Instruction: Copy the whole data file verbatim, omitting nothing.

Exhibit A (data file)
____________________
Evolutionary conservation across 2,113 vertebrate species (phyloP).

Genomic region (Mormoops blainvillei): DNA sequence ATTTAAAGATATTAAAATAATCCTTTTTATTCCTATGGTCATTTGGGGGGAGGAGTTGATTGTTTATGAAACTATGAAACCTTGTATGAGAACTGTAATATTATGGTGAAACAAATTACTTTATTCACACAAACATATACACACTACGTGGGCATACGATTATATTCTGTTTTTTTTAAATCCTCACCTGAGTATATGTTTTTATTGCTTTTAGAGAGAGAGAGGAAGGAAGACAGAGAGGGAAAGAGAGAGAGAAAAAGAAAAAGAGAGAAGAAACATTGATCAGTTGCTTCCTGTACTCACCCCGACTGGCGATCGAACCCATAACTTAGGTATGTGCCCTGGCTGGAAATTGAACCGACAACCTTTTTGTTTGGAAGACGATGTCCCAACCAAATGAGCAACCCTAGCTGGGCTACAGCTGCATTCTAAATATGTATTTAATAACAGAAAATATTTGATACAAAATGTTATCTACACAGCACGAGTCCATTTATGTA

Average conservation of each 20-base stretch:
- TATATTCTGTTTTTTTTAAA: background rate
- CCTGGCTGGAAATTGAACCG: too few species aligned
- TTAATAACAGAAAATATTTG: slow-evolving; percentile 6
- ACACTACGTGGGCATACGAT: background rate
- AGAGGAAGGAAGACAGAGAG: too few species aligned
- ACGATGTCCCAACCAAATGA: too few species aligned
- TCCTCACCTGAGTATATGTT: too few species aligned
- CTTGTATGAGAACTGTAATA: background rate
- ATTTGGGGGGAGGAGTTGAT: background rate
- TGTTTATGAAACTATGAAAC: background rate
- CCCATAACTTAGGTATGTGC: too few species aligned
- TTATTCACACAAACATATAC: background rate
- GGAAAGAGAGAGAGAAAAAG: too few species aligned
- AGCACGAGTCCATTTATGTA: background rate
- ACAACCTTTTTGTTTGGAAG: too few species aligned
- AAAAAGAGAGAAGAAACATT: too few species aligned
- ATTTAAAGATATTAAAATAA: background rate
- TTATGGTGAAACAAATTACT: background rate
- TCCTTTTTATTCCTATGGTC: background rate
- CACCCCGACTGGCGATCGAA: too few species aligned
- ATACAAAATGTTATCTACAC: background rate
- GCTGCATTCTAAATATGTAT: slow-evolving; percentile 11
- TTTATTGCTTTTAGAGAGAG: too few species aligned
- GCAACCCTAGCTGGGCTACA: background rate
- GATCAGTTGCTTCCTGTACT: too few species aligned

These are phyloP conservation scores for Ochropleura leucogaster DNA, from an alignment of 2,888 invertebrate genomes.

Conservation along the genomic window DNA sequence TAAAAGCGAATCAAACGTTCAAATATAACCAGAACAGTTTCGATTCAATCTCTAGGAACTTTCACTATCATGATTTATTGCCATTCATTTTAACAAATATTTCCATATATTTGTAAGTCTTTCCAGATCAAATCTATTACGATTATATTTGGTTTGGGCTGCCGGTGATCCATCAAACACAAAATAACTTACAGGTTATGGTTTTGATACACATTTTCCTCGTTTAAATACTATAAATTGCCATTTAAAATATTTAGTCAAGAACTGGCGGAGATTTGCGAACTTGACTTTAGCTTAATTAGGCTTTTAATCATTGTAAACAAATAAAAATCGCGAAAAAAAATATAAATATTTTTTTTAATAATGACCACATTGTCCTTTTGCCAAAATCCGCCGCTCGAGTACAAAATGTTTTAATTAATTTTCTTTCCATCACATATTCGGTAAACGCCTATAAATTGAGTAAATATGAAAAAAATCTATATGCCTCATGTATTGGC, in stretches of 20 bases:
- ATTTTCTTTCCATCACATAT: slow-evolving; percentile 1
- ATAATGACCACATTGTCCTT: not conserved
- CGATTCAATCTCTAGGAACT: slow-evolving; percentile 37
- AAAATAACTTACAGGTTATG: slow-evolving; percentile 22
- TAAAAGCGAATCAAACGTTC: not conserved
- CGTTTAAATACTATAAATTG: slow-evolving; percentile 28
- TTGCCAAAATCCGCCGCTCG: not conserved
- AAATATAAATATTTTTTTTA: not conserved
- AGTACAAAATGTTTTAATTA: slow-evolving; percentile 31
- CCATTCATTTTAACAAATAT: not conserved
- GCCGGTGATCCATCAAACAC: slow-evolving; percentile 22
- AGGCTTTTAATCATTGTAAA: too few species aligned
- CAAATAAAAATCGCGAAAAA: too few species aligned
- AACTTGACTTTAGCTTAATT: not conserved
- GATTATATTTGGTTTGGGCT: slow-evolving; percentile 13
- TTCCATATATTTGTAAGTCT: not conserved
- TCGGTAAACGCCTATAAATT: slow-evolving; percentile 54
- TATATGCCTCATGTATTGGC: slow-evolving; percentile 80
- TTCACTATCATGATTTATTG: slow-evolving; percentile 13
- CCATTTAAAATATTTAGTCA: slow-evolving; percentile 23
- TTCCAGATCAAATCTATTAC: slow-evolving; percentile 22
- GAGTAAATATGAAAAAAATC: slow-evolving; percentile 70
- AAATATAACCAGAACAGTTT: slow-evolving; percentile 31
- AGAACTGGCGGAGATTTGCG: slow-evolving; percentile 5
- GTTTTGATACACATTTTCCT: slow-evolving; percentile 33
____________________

Evolutionary conservation across 2,113 vertebrate species (phyloP).

Genomic region (Mormoops blainvillei): DNA sequence ATTTAAAGATATTAAAATAATCCTTTTTATTCCTATGGTCATTTGGGGGGAGGAGTTGATTGTTTATGAAACTATGAAACCTTGTATGAGAACTGTAATATTATGGTGAAACAAATTACTTTATTCACACAAACATATACACACTACGTGGGCATACGATTATATTCTGTTTTTTTTAAATCCTCACCTGAGTATATGTTTTTATTGCTTTTAGAGAGAGAGAGGAAGGAAGACAGAGAGGGAAAGAGAGAGAGAAAAAGAAAAAGAGAGAAGAAACATTGATCAGTTGCTTCCTGTACTCACCCCGACTGGCGATCGAACCCATAACTTAGGTATGTGCCCTGGCTGGAAATTGAACCGACAACCTTTTTGTTTGGAAGACGATGTCCCAACCAAATGAGCAACCCTAGCTGGGCTACAGCTGCATTCTAAATATGTATTTAATAACAGAAAATATTTGATACAAAATGTTATCTACACAGCACGAGTCCATTTATGTA

Average conservation of each 20-base stretch:
- TATATTCTGTTTTTTTTAAA: background rate
- CCTGGCTGGAAATTGAACCG: too few species aligned
- TTAATAACAGAAAATATTTG: slow-evolving; percentile 6
- ACACTACGTGGGCATACGAT: background rate
- AGAGGAAGGAAGACAGAGAG: too few species aligned
- ACGATGTCCCAACCAAATGA: too few species aligned
- TCCTCACCTGAGTATATGTT: too few species aligned
- CTTGTATGAGAACTGTAATA: background rate
- ATTTGGGGGGAGGAGTTGAT: background rate
- TGTTTATGAAACTATGAAAC: background rate
- CCCATAACTTAGGTATGTGC: too few species aligned
- TTATTCACACAAACATATAC: background rate
- GGAAAGAGAGAGAGAAAAAG: too few species aligned
- AGCACGAGTCCATTTATGTA: background rate
- ACAACCTTTTTGTTTGGAAG: too few species aligned
- AAAAAGAGAGAAGAAACATT: too few species aligned
- ATTTAAAGATATTAAAATAA: background rate
- TTATGGTGAAACAAATTACT: background rate
- TCCTTTTTATTCCTATGGTC: background rate
- CACCCCGACTGGCGATCGAA: too few species aligned
- ATACAAAATGTTATCTACAC: background rate
- GCTGCATTCTAAATATGTAT: slow-evolving; percentile 11
- TTTATTGCTTTTAGAGAGAG: too few species aligned
- GCAACCCTAGCTGGGCTACA: background rate
- GATCAGTTGCTTCCTGTACT: too few species aligned

These are phyloP conservation scores for Ochropleura leucogaster DNA, from an alignment of 2,888 invertebrate genomes.

Conservation along the genomic window DNA sequence TAAAAGCGAATCAAACGTTCAAATATAACCAGAACAGTTTCGATTCAATCTCTAGGAACTTTCACTATCATGATTTATTGCCATTCATTTTAACAAATATTTCCATATATTTGTAAGTCTTTCCAGATCAAATCTATTACGATTATATTTGGTTTGGGCTGCCGGTGATCCATCAAACACAAAATAACTTACAGGTTATGGTTTTGATACACATTTTCCTCGTTTAAATACTATAAATTGCCATTTAAAATATTTAGTCAAGAACTGGCGGAGATTTGCGAACTTGACTTTAGCTTAATTAGGCTTTTAATCATTGTAAACAAATAAAAATCGCGAAAAAAAATATAAATATTTTTTTTAATAATGACCACATTGTCCTTTTGCCAAAATCCGCCGCTCGAGTACAAAATGTTTTAATTAATTTTCTTTCCATCACATATTCGGTAAACGCCTATAAATTGAGTAAATATGAAAAAAATCTATATGCCTCATGTATTGGC, in stretches of 20 bases:
- ATTTTCTTTCCATCACATAT: slow-evolving; percentile 1
- ATAATGACCACATTGTCCTT: not conserved
- CGATTCAATCTCTAGGAACT: slow-evolving; percentile 37
- AAAATAACTTACAGGTTATG: slow-evolving; percentile 22
- TAAAAGCGAATCAAACGTTC: not conserved
- CGTTTAAATACTATAAATTG: slow-evolving; percentile 28
- TTGCCAAAATCCGCCGCTCG: not conserved
- AAATATAAATATTTTTTTTA: not conserved
- AGTACAAAATGTTTTAATTA: slow-evolving; percentile 31
- CCATTCATTTTAACAAATAT: not conserved
- GCCGGTGATCCATCAAACAC: slow-evolving; percentile 22
- AGGCTTTTAATCATTGTAAA: too few species aligned
- CAAATAAAAATCGCGAAAAA: too few species aligned
- AACTTGACTTTAGCTTAATT: not conserved
- GATTATATTTGGTTTGGGCT: slow-evolving; percentile 13
- TTCCATATATTTGTAAGTCT: not conserved
- TCGGTAAACGCCTATAAATT: slow-evolving; percentile 54
- TATATGCCTCATGTATTGGC: slow-evolving; percentile 80
- TTCACTATCATGATTTATTG: slow-evolving; percentile 13
- CCATTTAAAATATTTAGTCA: slow-evolving; percentile 23
- TTCCAGATCAAATCTATTAC: slow-evolving; percentile 22
- GAGTAAATATGAAAAAAATC: slow-evolving; percentile 70
- AAATATAACCAGAACAGTTT: slow-evolving; percentile 31
- AGAACTGGCGGAGATTTGCG: slow-evolving; percentile 5
- GTTTTGATACACATTTTCCT: slow-evolving; percentile 33